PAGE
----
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<<  -- 4 --  Wilfrid Mellers    SECOND SIGHT

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On Hamelin's new Alkan CD the biggest piece is his most ostensibly 'classical' -- the Symphonie for solo piano, the four movements of which form numbers 4-7 of the minor-keyed etudes.

The keys of the four movements decline down the cycle of fifths from C to F to B flat to E flat minors. That the piano writing sounds convincingly orchestral makes it, of course, even more difficult to play than the glitteringly seductive Le Festin d'Aesope: though hardly more difficult than the 'Concerto' for solo piano that, taking up three more of the minor-keyed etudes, manages to differentiate between solo and tutti, and even illusorily to suggest their interlacing. As Hamelin plays it, the Symphonie reveals that the originality of the breath-taking conception lies in the irresistible momentum with which the material is deployed over vast spans. The first Allegro, which lasts ten-and-a-half minutes, promulgates a passion controlled with almost Beethovenian trenchancy; the funeral march that serves as a not very slow slow movement, is Berliozian in its synthesis of icy detachment with aristocratic allure; the 'Minuet' proves to be a frantically aggressive scherzo with an exquisitely dreamy trio-section, leaving us unsure whether reality or illusion is Truth; while the Presto finale, in dark E flat minor sounds, as Lewenthal first pointed out, like a galop to hell [listen -- track 4, 1:46-2:46]. Yet throughout, the inner vitality of the music exhilirates rather than depresses. The enigmatic Alkan helps us not only to withstand, but even to relish, the lure of danger, which is inherent in the word 'experience', deriving from the Latin ex periculo.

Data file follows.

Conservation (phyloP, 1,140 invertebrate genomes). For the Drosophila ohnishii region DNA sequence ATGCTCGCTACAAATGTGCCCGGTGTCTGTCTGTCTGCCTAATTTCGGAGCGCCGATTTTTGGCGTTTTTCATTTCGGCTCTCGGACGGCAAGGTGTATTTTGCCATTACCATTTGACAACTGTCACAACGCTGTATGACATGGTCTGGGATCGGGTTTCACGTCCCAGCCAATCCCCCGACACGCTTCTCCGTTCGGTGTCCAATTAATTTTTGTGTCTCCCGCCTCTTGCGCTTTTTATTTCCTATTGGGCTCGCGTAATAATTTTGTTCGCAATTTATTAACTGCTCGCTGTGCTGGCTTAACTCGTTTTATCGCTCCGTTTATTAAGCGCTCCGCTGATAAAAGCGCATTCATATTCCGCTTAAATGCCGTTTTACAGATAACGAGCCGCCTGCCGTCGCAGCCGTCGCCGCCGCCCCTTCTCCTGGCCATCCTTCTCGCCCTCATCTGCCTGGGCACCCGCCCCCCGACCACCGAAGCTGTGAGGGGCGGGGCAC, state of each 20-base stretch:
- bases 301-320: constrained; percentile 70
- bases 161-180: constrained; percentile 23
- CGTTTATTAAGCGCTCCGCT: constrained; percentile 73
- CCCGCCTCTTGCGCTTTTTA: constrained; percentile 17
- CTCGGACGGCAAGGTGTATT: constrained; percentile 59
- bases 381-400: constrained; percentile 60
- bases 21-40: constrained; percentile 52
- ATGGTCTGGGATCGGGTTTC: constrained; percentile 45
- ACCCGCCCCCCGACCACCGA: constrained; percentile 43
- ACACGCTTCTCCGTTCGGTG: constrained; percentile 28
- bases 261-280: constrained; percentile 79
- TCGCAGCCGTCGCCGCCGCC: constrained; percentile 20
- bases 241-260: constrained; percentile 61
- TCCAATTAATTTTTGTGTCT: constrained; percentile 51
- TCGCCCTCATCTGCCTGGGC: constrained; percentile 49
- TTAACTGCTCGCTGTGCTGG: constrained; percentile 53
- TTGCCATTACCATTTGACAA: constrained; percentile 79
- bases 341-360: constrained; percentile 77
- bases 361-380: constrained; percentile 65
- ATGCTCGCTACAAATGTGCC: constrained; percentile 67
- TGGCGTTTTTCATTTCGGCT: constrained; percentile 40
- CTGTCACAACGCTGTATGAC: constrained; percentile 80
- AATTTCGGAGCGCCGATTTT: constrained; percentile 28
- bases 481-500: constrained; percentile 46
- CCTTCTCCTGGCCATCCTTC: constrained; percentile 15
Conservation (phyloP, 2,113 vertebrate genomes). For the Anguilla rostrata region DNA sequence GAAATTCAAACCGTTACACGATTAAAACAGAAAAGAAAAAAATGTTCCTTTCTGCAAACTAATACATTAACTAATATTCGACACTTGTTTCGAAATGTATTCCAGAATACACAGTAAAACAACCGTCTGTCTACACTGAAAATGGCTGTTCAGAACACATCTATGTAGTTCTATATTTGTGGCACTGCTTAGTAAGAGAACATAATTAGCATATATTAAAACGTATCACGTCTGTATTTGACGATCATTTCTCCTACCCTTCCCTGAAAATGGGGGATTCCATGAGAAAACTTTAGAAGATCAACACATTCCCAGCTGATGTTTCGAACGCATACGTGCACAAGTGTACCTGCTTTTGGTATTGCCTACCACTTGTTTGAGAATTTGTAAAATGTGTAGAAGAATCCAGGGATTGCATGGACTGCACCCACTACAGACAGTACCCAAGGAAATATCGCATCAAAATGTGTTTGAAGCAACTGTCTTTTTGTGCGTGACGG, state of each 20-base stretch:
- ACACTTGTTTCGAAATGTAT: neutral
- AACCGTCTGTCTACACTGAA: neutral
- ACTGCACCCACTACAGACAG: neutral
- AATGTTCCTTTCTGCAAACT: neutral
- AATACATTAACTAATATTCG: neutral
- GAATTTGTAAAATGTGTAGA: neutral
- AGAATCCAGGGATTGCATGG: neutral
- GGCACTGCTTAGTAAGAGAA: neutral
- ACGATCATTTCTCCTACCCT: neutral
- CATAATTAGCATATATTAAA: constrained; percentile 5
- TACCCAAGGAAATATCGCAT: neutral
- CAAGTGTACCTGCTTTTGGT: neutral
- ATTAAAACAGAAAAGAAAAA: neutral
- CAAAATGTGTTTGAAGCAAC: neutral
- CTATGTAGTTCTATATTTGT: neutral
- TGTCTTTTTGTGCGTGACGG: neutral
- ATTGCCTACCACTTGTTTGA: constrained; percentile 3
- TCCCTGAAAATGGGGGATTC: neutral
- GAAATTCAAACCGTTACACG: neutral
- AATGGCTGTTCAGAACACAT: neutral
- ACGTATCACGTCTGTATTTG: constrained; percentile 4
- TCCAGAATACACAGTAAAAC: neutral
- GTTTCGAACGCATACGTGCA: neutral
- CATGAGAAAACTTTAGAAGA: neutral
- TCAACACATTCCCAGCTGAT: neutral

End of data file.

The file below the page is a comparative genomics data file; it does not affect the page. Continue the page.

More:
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Copyright © 1 December 2001 Wilfrid Mellers, York, UK

 

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CD INFORMATION - HYPERION CDA67218

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